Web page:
Shown in FIG. 13 is an alternative brush assembly which includes an articulated lower link 101, an articulated upper link 102 and three double-acting hydraulic cylinders 103, 104, and 105, to allow lateral extension of the brush as well as angular deflection of the brush.
OPERATION OF THE BOAT HULL CLEANER As shown in FIGS. 1 and 4, the supporting hull is driven against the stern of the sailboat hull and is fastened to the hull through conventional tackle means. The boat is shown in a conventional slip with pilings 110, 111, 112, 113, 114, and 115, restricting access substantially. It is a major feature of the present invention that this apparatus may clean a boat hull without removing it from such a slip or disturbing the mooring lines 116, 117, 118, and 119. The supporting hull may be driven through the water with the tubes in the underwater operational position as shown, or may be driven with the tubes raised above the water line following which they are lowered.
The tubes are next extended as shown in FIG. 1 to the position where the brushes contact the stern of the sailboat. The brush motors are then powered and the pantagraphs extended until the brushes contact the hull.
The brushes are moved through a semi-circular arc through operation of cylinders 66 and 67 rotating the outertelescoping tube and, in turn, the inner telescoping tube and brush head assembly. In this manner a complete section extending from above the waterline to the lowermost part of the keel is brushed. The extensible pantagraphs allow the brush head to follow accurately and with controllable force the sectional contours of the hull to be cleaned.
After a section of the hull is cleaned, the telescoping tubes are extended the width of the brush head and the operation is continued, cleaning each section until the entire hull is cleaned.
Although the operation has been described with reference to a conventional bristle brush, it will be apparent that this invention is not so limited, and the brush head may have counter rotating brushes, and may be of a type similar to a floor scrubber, rotating about an axis normal to the hull and could also have other attachments to attack the barnacle growth as well as the algae. It might also be advantageous to employ water jets which may also direct cleaning fluids against the hull during the scrubbing operation.
In certain circumstances, it may be advantageous to have the hull containing the cleaning apparatus placed across the stern of the hull to be cleaned with the telescoping tubes projecting to the side rather than from the bow. For instance, a catamaran hull may be used with the telescoping tubes projecting outwardly from one hull.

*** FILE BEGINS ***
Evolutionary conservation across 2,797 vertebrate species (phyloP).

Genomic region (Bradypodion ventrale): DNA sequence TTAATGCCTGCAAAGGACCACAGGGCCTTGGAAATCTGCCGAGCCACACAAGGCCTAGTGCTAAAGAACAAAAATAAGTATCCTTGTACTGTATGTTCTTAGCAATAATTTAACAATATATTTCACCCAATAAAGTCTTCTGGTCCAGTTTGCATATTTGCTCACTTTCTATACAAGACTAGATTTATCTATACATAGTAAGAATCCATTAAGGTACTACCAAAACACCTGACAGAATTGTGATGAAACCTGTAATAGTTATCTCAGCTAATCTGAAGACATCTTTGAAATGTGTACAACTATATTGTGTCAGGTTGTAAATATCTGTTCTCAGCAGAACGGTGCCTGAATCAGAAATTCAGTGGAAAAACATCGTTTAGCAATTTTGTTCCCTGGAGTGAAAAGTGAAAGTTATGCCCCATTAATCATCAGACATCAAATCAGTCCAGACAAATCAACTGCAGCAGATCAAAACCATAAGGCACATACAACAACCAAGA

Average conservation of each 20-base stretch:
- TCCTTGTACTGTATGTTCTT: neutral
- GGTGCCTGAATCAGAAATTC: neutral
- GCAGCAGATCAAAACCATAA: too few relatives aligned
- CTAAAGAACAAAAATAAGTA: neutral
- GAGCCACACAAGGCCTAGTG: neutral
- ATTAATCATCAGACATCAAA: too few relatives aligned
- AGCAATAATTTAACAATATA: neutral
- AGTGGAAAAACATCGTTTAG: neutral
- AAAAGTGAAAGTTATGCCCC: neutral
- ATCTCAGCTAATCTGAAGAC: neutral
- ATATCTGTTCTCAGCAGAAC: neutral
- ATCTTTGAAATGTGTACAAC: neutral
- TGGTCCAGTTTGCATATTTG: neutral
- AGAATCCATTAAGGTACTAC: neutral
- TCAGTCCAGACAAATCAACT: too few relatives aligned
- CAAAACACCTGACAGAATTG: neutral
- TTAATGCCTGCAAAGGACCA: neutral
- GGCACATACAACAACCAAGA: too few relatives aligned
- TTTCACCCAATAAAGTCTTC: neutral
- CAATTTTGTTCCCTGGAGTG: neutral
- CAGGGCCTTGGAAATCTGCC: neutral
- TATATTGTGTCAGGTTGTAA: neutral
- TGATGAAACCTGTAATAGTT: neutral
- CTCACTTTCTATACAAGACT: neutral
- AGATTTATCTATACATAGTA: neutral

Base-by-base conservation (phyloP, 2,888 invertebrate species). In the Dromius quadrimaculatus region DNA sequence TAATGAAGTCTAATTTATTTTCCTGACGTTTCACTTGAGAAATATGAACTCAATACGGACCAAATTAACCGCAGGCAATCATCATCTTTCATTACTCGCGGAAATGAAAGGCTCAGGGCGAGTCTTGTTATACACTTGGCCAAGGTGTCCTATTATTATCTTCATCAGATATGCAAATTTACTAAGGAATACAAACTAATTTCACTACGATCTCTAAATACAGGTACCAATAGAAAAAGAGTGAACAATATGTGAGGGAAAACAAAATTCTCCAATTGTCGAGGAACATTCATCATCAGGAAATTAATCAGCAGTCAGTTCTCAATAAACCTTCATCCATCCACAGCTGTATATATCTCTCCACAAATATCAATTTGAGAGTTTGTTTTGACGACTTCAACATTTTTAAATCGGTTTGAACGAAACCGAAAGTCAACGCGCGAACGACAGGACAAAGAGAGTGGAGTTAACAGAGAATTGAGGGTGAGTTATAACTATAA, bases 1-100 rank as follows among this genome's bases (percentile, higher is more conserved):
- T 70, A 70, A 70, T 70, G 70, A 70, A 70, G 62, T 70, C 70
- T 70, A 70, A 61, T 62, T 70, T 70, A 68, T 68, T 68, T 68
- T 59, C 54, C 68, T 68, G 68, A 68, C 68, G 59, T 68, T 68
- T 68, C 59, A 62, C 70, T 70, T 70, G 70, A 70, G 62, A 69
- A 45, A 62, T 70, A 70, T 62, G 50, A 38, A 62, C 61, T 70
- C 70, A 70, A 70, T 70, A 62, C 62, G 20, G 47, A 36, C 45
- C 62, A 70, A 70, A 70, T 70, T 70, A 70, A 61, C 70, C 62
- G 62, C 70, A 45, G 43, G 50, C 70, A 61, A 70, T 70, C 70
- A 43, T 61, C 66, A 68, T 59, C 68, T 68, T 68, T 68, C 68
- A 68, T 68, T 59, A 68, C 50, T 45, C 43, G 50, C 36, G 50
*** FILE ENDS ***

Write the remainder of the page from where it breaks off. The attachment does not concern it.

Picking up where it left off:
1. A boat hull cleaning apparatus for the in-water cleaning of boat hulls comprising in combination i a. a supporting hull for the cleaning apparatus, said hull having generally parallel sides and a blunt bow,
b. means to propel said hull through the water, in-
cluding steering means, securing means extending forward from said bow to the bow or stem of the boat hull to be cleaned for holding said supporting hull in a generally immovable position forward or astem of the boat hull,
c. a rotatable brush adapted to be pressed against each side of the boat hull,
d. means to extend the rotatable brushes forward from the supporting hull,
e. means to extend said brushes laterally inward to said boat hull,
f. means to move the brush in a plane transverse to the centerline of the boat hull,
said supporting hull may be attached forward or astern of said boat hull, said forward extension means extended to a cleaning position, said lateral extension means forcing said brushes against said boat hull, said brushes cleaning said hull and said transverse moving means directing said brushes in a cleaning arc along said hull.
2. A boat hull cleaning apparatus for the in-water cleaning of boat hulls comprising in combination a. a supporting hull for the cleaning apparatus, said hull having generally parallel sides and a blunt bow,
b. means to propel said hull through the water, in-
cluding steering means, 0. securing means extending forward from said how to the bow or stem of the boat hull to be cleaned for holding and supporting hull in a generally immovable position forward or astem of the hull to be cleaned,
d. a pair of underwater tubes extending parallel to the keel of said supporting hull,
e. said tubes attached to said hull and in adjustable relationship therewith,
f. said tubes telescoping to an extended position forward of said supporting hull bow,
g. said tubes rotating through a semi-circle about their own axis,
h. a brush holder assembly laterally extensible from the end of the extension of the tube, and
i. rotatable brushes at the end of said brush holder assembly, whereby,
said supporting hull may be attached forward or astem of said boat hull to be cleaned, said tubes extended to a cleaning position, said lateral extensions forcing said brushes against said boat hull, said brushes cleaning said boat hull and said tube rotating means directing said brushes in a cleaning arc along said boat hull.
3. The combination of claim 2 in which an articulated arm extends from the end of the telescoping tube and the brush holder assembly is controlled by the articulated arm in pivoted relationship therewith.
4. The combination of claim 3 in which a plurality of articulated arms is placed between the telescoping tube and the brush holder assembly.
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|U.S. Classification||114/222, 15/DIG.200, 15/53.2|
|Cooperative Classification||Y10S15/02, B63B59/08|